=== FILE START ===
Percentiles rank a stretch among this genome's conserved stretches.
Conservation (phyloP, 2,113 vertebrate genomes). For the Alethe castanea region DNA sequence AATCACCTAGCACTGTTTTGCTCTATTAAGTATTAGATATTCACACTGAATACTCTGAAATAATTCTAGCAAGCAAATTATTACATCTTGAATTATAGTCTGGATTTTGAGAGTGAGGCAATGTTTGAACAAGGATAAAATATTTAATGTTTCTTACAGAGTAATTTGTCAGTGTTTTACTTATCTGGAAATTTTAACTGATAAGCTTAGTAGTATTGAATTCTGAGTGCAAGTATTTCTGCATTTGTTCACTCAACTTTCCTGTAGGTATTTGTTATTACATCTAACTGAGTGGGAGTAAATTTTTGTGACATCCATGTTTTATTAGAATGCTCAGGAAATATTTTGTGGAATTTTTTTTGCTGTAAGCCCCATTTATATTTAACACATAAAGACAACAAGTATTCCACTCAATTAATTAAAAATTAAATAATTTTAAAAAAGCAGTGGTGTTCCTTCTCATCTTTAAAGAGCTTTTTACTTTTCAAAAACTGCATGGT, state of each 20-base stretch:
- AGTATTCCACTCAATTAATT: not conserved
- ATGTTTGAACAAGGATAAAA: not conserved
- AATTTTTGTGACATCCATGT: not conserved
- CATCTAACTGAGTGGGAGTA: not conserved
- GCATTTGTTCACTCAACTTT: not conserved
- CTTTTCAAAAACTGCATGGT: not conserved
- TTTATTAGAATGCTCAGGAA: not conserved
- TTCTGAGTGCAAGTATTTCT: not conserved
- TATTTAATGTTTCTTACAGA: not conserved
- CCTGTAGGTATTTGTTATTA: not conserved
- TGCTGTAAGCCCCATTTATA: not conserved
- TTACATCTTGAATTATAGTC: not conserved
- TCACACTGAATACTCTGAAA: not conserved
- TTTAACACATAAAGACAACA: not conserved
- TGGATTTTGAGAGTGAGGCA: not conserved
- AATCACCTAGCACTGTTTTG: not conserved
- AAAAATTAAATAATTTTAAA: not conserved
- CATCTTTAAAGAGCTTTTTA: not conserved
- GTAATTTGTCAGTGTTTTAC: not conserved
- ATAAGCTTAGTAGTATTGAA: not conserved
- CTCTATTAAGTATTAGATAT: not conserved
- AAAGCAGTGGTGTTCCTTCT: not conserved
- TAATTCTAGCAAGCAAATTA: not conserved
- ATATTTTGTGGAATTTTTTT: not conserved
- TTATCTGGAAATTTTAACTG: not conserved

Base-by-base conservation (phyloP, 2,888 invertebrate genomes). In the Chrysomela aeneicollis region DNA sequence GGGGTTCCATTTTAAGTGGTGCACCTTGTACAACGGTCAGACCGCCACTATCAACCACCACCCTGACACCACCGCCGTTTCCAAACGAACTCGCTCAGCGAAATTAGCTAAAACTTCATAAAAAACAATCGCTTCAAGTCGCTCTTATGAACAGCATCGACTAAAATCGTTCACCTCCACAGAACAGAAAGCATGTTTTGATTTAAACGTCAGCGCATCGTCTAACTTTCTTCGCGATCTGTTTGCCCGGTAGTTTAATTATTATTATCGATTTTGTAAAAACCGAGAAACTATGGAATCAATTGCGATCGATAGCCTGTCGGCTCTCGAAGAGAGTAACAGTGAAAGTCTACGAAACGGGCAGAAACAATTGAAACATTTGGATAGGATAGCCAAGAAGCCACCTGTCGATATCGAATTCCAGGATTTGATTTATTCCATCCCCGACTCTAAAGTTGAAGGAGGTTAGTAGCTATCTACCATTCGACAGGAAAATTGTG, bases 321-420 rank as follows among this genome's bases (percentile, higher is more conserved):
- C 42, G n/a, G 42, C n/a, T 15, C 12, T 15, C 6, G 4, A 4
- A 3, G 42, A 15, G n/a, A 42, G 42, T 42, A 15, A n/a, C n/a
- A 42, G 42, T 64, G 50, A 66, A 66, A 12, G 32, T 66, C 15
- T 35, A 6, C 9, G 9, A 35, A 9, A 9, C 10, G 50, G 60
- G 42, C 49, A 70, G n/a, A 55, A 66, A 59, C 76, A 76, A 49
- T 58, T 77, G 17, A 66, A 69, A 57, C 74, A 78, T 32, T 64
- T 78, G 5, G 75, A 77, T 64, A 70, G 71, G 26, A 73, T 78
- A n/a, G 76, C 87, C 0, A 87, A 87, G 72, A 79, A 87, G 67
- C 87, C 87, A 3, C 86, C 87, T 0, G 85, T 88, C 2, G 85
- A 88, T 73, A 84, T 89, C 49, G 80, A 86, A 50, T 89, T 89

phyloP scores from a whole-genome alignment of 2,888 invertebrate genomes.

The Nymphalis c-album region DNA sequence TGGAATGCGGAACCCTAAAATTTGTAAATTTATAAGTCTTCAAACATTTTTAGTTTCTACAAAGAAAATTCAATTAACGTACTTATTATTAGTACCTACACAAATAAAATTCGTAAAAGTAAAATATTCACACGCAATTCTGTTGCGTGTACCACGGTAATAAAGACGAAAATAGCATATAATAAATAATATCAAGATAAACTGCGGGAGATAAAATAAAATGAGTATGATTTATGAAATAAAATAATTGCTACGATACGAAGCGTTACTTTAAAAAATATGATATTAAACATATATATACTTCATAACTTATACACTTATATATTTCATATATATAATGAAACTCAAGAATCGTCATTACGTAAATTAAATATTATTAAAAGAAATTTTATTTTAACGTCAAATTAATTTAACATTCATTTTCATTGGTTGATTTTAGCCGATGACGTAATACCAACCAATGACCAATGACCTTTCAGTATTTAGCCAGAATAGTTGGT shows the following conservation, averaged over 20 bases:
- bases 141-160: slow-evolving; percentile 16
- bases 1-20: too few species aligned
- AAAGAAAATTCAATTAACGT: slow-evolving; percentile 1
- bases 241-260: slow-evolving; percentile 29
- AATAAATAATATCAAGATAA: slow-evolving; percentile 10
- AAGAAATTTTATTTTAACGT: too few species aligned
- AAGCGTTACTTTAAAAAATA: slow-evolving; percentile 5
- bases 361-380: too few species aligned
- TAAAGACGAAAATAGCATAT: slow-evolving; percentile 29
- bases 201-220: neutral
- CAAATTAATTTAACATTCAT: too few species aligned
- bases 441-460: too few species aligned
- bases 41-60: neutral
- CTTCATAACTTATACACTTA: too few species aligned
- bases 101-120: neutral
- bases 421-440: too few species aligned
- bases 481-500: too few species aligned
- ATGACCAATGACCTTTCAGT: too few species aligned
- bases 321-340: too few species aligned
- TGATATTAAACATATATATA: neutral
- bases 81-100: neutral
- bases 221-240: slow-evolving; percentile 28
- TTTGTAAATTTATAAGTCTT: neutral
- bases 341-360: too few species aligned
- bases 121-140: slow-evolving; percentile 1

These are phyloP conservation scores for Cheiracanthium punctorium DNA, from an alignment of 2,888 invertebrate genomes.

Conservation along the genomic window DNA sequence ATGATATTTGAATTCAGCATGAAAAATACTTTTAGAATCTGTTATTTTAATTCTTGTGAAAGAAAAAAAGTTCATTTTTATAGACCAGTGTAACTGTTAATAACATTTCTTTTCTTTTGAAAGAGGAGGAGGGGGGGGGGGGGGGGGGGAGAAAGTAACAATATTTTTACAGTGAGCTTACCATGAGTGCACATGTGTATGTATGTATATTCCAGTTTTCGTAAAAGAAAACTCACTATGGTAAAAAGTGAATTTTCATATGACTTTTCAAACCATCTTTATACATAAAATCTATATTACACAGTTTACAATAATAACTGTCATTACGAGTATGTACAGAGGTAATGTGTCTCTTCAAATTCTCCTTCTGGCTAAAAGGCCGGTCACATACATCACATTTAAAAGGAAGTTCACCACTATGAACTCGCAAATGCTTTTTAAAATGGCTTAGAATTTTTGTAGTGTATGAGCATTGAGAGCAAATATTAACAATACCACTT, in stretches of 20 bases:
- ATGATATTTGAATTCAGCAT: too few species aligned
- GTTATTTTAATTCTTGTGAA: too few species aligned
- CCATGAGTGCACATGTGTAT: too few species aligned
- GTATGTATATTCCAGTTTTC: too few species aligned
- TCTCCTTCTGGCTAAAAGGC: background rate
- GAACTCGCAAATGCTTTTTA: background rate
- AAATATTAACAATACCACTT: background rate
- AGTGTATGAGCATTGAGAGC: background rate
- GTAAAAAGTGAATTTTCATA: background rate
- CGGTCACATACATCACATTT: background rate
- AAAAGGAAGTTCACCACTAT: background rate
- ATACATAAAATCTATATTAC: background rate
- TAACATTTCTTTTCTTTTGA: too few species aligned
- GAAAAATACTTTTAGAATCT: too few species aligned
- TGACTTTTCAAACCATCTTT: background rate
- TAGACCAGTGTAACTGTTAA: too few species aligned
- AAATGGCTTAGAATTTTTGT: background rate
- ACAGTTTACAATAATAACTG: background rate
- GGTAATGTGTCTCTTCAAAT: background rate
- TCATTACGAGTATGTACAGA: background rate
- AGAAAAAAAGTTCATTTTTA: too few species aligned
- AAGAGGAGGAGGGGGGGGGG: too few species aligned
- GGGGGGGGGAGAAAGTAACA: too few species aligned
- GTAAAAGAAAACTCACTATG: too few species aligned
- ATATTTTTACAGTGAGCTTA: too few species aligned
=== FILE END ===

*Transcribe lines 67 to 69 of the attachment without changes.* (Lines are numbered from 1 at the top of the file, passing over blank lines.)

Conservation along the genomic window DNA sequence ATGATATTTGAATTCAGCATGAAAAATACTTTTAGAATCTGTTATTTTAATTCTTGTGAAAGAAAAAAAGTTCATTTTTATAGACCAGTGTAACTGTTAATAACATTTCTTTTCTTTTGAAAGAGGAGGAGGGGGGGGGGGGGGGGGGGAGAAAGTAACAATATTTTTACAGTGAGCTTACCATGAGTGCACATGTGTATGTATGTATATTCCAGTTTTCGTAAAAGAAAACTCACTATGGTAAAAAGTGAATTTTCATATGACTTTTCAAACCATCTTTATACATAAAATCTATATTACACAGTTTACAATAATAACTGTCATTACGAGTATGTACAGAGGTAATGTGTCTCTTCAAATTCTCCTTCTGGCTAAAAGGCCGGTCACATACATCACATTTAAAAGGAAGTTCACCACTATGAACTCGCAAATGCTTTTTAAAATGGCTTAGAATTTTTGTAGTGTATGAGCATTGAGAGCAAATATTAACAATACCACTT, in stretches of 20 bases:
- ATGATATTTGAATTCAGCAT: too few species aligned
- GTTATTTTAATTCTTGTGAA: too few species aligned